Martinez said AIANTA's mission is made possible through the support of many individual tribes, corporations and other agencies. “We are looking to our industry partners to help grow Indian Country tourism by joining today. Benefits of membership include international marketing opportunities, member discounts on conferences and activities, training programs, a quarterly newsletter, and networking with fellow tourism professionals."

This was the third year AIANTA member tribes made the journey to ITB Berlin as a joint effort with the Bureau of Indian Affairs.  Ed Hall, BIA Transportation Specialist and a cofounder of AIANTA, underscored the importance of tribes viewing tourism as economic development that can create jobs.

“Tourism is an opportunity for tribes to diversify their economies and support small business, artists, bed and breakfast operations, restaurants and hotels,” he said.  “Tourism without people spending money is just traffic – all the surrounding towns get the funds generated from bringing tourists through our homelands unless we capture some of that market.”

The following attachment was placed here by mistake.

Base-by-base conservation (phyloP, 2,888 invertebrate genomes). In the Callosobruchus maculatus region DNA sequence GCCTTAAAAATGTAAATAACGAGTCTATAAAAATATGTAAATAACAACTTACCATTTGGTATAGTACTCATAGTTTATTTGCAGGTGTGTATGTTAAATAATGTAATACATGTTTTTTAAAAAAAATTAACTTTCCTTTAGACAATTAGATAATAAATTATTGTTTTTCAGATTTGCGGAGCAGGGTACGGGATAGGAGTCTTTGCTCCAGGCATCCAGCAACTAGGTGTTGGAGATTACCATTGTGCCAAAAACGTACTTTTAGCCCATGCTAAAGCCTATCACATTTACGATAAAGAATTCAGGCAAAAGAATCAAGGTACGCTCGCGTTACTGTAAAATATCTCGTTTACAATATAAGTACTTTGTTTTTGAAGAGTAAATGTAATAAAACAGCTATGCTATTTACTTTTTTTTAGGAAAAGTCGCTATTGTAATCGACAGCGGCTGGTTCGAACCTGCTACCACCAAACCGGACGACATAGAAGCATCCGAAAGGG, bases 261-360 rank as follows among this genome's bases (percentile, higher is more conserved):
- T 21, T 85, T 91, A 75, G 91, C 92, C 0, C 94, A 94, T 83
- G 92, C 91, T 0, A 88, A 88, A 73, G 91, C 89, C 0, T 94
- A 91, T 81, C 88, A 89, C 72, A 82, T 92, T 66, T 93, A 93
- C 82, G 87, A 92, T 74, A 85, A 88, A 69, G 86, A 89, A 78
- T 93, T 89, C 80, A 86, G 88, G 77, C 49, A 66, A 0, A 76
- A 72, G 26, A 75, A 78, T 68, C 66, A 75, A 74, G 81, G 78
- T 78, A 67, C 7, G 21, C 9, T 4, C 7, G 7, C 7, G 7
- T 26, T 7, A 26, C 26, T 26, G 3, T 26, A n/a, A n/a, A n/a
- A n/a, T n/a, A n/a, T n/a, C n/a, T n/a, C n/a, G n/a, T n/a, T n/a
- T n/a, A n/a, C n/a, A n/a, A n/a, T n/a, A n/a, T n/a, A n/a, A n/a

Marketing is very important for tribes, and AIANTA can help, said Hall.  “That’s one of the reasons we have the American Indian Pavilion at ITB Berlin. Tribes need to ask themselves what is needed to manage a tour operation on your own terms, and to present culture in relevant ways that are not exploitive.  We don’t have to continuously present ourselves as historical figures – they want to know who we are today.”

Hall said the “indigenous niche” is an incredible opportunity for worldwide tourism.  “The one thing we have is authenticity – our story and true history.  We realize that we’re unique in the world, and that globally people look to indigenous peoples to provide real experiences of earth and our relationships to the land.